Primary Day is Thursday, September 13. Town & Village is running bios of Democrat candidates for the positions of Manhattan Surrogate’s Court judge and the State Senate seat to be vacated by Tom Duane.
This article was originally published on July 12
By Sabina Mollot
For potential candidates for the State Senate seat now occupied by Tom Duane, it may be hard to believe that it was only just over a month ago when the longtime lawmaker announced his intentions not to seek reelection. After all, for them, there’s been something of a mad dash to collect enough petition signatures to ensure their names on the ballot for the September primary. The deadline is this Thursday.
As of Monday, no candidates had yet submitted their petitions to the Board of Elections. However, there are now at least three Democratic candidates who’ve said they definitely plan to run in the September primary:
The first is Brad Hoylman, a nonprofit attorney and friend of Duane who received his support the day Duane made his announcement. The others are Hell’s Kitchen bar owner Thomas Greco and Upper West Sider Tanika Inlaw, a public school teacher.
Town & Village previously interviewed Hoylman and Greco, and this week, Inlaw spoke with this newspaper about her campaign and her agenda, which focuses on affordable housing, education and job creation.
Already, Inlaw said she’s been pounding the pavement throughout the district and recently learned firsthand from residents of Stuyvesant Town about their top issues of concern, from classroom overcrowding to the stuffing of students into divided apartments.
In response, she said she thought CWCapital should be made to stop the practice of putting up pressurized walls and renting to students.
Tenants, she learned, “are upset that a lot of families are being displaced and that now all these students are coming in and making noise. We can’t have dormitories. We need to stop that.”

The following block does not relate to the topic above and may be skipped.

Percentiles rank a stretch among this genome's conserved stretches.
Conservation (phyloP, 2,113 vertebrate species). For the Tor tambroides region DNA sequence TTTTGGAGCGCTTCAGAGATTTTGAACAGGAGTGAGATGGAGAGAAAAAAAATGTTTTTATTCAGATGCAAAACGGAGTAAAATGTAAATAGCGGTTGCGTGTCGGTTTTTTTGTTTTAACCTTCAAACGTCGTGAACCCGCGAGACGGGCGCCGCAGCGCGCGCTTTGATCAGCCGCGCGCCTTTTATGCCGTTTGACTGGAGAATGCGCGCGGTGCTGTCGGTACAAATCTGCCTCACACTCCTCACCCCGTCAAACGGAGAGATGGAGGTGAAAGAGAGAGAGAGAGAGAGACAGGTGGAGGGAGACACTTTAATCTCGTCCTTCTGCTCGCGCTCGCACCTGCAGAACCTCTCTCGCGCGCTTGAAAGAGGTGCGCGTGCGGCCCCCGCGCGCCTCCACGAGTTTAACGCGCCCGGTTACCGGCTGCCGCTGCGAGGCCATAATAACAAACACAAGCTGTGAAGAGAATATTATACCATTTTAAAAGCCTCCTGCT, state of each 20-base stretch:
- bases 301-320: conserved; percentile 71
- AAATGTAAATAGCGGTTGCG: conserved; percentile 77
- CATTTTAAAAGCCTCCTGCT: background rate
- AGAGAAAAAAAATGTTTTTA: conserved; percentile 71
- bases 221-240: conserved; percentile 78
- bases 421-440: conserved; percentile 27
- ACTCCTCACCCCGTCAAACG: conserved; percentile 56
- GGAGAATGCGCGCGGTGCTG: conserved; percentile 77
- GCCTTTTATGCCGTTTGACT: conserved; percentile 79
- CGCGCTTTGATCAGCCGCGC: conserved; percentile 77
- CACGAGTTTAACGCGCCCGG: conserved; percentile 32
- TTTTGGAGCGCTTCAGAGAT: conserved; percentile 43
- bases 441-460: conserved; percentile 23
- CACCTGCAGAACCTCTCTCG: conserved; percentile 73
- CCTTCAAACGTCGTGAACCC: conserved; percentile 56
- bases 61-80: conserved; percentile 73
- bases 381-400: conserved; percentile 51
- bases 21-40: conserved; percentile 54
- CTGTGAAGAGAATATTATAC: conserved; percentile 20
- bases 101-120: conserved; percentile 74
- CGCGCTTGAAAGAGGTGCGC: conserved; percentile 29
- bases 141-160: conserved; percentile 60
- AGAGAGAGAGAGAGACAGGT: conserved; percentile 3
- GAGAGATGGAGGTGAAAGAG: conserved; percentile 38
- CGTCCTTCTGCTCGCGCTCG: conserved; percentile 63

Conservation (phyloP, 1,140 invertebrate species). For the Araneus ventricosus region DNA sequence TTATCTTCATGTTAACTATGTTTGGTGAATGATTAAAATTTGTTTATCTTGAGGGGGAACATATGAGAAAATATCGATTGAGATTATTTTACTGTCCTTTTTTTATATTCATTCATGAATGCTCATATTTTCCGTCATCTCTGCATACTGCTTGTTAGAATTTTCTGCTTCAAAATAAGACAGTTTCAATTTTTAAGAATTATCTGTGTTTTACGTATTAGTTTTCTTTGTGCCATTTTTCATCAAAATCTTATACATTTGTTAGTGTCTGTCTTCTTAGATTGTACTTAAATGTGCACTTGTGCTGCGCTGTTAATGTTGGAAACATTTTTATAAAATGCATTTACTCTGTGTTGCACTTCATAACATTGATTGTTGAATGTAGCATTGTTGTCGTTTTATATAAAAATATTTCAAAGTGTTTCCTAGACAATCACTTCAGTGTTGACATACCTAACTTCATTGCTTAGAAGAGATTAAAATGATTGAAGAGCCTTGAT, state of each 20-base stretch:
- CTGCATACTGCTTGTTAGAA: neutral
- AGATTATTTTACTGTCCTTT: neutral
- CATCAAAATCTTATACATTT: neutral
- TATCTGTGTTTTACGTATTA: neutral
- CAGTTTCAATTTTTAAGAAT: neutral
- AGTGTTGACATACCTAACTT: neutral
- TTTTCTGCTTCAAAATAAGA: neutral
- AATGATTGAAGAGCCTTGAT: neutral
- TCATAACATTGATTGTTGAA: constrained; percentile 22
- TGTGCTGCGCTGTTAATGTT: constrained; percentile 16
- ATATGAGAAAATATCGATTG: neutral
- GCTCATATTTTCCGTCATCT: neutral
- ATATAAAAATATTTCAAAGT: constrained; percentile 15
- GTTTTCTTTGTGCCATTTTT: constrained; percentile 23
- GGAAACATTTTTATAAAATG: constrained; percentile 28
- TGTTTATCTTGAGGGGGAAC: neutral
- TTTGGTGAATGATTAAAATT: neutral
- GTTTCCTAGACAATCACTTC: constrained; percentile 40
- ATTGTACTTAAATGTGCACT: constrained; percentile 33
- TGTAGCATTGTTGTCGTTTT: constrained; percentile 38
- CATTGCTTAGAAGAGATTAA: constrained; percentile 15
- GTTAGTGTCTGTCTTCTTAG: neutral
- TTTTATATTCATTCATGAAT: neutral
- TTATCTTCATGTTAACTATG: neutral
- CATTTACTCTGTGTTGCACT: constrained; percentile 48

Inlaw also said she considers herself an advocate for LGBT rights as a result of being raised by her uncle, who’s gay, and her grandmother. She called Duane an “amazing” senator. “He’ll be a tough act to follow.”
Though her background is in journalism (she worked for several years for ABC News Radio and for the network’s TV show, “The View”), Inlaw said she “got the bug” for politics from her husband, Evan Inlaw. He had run for a City Court judge position in Yonkers in 2005, and won at the primary level, but lost the general election. Meanwhile, Inlaw was active in the campaign, talking to district residents about their problems and finding that she wanted to do more than she could do at the time. This was just to steer those individuals to the right city agency or public official.
Inlaw around that time also got involved in advocacy work, becoming president of her local chapter of the NAACP. She held that position until a few years ago, and said when she heard about the Senate seat for what will soon become the 27th District, she just decided to go for it.
“I’m a teacher at a Bronx elementary school, and I feel I’m the best candidate because I have no special interests behind me,” said Inlaw.
Though Inlaw knew Hoylman was all but officially endorsed by Duane on that first day, she said she wasn’t going to be deterred by any political “machine.”